New York Times
November 30, 2012
The new Greek bailout deal agreed to Tuesday by euro zone finance ministers and the International Monetary Fund is a clear improvement over earlier deals. It recognizes that Greece’s current and projected ratios of debt to output are unsustainable. It prescribes useful steps to lower that ratio, including lower interest rates on loans from Greece’s European partners, longer bond maturities and a plan for Athens to buy back and retire some of its heavily discounted bonds.
Regrettably, it excludes more effective tools, like actual debt write-downs, which Germany’s chancellor, Angela Merkel, finds politically unpalatable. And in deference to Ms. Merkel, the deal postpones some of the promised relief until after German elections next September.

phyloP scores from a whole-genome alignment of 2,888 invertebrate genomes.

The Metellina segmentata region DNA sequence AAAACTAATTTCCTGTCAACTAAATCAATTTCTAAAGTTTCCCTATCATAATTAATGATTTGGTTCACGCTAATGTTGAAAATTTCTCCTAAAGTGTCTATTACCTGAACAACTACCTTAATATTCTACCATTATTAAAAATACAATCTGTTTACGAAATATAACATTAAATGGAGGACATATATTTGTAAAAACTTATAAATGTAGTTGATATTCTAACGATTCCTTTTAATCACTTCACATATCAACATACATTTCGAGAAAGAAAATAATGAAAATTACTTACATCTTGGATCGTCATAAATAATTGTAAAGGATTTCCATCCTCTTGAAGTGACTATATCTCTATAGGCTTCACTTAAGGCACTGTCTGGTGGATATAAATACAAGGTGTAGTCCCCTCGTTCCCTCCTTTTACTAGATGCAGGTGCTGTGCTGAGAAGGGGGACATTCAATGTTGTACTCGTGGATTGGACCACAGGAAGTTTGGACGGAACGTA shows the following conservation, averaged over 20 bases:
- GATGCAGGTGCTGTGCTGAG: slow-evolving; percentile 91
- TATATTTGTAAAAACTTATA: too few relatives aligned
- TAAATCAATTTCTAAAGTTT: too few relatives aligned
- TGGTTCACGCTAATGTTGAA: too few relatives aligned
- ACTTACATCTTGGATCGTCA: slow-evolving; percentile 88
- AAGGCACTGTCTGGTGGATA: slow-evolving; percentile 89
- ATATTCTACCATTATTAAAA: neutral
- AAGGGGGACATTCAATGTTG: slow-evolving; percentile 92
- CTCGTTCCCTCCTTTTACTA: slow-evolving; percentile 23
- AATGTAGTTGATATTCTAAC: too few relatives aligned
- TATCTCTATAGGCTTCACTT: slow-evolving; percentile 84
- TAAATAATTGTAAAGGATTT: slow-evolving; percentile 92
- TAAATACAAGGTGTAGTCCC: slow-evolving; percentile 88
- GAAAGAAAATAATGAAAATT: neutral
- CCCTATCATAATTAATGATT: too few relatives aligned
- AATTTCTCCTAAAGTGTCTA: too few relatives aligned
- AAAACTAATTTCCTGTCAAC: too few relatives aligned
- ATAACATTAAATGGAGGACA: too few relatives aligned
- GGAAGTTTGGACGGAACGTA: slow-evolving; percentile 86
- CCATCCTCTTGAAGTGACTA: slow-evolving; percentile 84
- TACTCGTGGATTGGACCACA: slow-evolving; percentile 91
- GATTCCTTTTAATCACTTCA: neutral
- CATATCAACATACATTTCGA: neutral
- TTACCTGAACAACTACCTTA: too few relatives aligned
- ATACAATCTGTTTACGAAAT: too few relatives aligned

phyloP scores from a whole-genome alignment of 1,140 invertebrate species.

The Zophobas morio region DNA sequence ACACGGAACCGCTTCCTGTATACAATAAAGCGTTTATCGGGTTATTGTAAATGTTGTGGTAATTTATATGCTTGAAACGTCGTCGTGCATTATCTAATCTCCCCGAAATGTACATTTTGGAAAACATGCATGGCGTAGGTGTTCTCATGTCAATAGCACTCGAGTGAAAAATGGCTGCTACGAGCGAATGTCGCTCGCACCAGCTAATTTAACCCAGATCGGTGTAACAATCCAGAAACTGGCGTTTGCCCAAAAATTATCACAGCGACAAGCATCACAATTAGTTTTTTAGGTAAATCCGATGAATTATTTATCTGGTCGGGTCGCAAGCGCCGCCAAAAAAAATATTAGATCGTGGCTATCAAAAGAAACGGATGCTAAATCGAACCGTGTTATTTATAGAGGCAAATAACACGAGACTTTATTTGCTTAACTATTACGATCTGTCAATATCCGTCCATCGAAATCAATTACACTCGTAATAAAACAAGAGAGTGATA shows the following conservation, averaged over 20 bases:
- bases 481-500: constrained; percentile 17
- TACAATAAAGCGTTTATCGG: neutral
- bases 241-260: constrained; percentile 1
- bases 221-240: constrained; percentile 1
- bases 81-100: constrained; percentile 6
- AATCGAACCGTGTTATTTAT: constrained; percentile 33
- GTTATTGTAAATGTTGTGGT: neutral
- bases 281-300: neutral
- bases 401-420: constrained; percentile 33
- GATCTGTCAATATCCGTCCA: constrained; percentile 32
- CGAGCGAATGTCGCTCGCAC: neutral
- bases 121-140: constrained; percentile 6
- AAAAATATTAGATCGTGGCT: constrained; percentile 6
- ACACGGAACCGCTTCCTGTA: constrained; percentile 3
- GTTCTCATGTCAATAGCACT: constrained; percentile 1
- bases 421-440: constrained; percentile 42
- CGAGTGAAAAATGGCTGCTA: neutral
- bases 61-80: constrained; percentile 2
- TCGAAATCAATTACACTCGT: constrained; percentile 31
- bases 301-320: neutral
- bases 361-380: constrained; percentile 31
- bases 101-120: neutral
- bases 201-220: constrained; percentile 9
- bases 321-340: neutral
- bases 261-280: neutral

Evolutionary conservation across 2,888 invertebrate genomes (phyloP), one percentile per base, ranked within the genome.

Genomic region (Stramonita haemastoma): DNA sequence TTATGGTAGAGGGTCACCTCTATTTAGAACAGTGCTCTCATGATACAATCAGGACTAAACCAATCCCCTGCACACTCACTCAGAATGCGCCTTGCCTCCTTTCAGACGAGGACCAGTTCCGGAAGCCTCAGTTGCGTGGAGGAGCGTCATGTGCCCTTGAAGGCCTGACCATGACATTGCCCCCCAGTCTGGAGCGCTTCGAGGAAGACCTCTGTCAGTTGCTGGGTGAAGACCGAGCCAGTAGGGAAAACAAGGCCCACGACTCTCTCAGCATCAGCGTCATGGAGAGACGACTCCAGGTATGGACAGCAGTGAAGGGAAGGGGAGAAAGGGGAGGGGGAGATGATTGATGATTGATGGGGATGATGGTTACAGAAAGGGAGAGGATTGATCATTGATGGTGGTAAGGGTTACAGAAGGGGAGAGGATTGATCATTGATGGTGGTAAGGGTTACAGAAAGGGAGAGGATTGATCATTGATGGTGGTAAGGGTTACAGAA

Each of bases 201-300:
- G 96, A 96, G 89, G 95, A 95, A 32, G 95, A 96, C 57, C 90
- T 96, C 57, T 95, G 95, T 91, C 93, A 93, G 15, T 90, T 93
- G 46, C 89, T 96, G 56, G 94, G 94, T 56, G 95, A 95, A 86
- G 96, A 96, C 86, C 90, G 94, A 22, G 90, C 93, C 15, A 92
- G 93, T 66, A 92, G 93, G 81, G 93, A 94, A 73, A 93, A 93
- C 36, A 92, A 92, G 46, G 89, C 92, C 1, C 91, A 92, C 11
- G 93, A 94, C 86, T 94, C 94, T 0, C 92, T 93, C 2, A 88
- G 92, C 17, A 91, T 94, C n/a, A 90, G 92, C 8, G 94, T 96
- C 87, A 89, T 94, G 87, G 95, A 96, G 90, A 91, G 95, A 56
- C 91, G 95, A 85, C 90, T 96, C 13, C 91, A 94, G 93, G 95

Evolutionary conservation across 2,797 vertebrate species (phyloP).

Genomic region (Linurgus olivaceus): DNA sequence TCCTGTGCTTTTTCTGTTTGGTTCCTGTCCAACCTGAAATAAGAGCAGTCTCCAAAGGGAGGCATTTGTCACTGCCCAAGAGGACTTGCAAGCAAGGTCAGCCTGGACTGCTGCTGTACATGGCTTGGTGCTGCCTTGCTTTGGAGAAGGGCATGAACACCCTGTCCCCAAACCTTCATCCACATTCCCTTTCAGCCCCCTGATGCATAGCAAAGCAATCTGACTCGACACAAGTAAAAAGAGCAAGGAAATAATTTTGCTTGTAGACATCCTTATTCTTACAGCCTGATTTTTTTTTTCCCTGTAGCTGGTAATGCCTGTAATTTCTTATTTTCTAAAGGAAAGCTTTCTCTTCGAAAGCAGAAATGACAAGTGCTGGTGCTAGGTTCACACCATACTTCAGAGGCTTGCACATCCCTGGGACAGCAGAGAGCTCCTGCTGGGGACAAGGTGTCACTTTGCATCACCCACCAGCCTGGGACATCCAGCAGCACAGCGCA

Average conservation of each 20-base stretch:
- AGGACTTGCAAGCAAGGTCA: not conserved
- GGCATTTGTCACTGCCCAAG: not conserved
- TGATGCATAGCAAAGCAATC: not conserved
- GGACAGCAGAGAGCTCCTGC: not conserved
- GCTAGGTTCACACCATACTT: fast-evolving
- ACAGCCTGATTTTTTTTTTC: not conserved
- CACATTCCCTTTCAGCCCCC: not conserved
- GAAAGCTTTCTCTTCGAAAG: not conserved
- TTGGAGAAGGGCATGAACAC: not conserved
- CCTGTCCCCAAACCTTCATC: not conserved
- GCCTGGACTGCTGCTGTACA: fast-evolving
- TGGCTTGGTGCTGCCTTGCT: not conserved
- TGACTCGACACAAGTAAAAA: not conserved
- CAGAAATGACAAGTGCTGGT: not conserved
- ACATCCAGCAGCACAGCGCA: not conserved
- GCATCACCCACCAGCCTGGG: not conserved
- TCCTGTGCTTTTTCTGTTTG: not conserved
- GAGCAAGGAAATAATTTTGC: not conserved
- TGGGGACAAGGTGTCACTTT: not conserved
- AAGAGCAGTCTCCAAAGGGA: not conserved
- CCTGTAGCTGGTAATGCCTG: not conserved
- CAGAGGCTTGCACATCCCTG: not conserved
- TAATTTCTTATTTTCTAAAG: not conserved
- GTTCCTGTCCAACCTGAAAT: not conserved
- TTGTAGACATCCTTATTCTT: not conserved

But its biggest mistake is conditioning relief on maintaining fiscal austerity. Greece’s only hope for long-term solvency is through aggressive measures to revive economic growth. These could include public investment in modernizing ports and infrastructure, tax cuts to encourage export industries, and better public education. Done right, such measures would more than pay for themselves by improving Greece’s competitiveness in global and European markets. The bailout deal should keep Greece financially solvent for the next few months, but the price could prove too much for Greece’s economy and society to bear. Beginning in 2016, Greece will be committed to extracting a budgetary surplus (excluding interest payments) from a shrinking economy. And it is expected to reduce debt-to-output ratios while output continues to fall.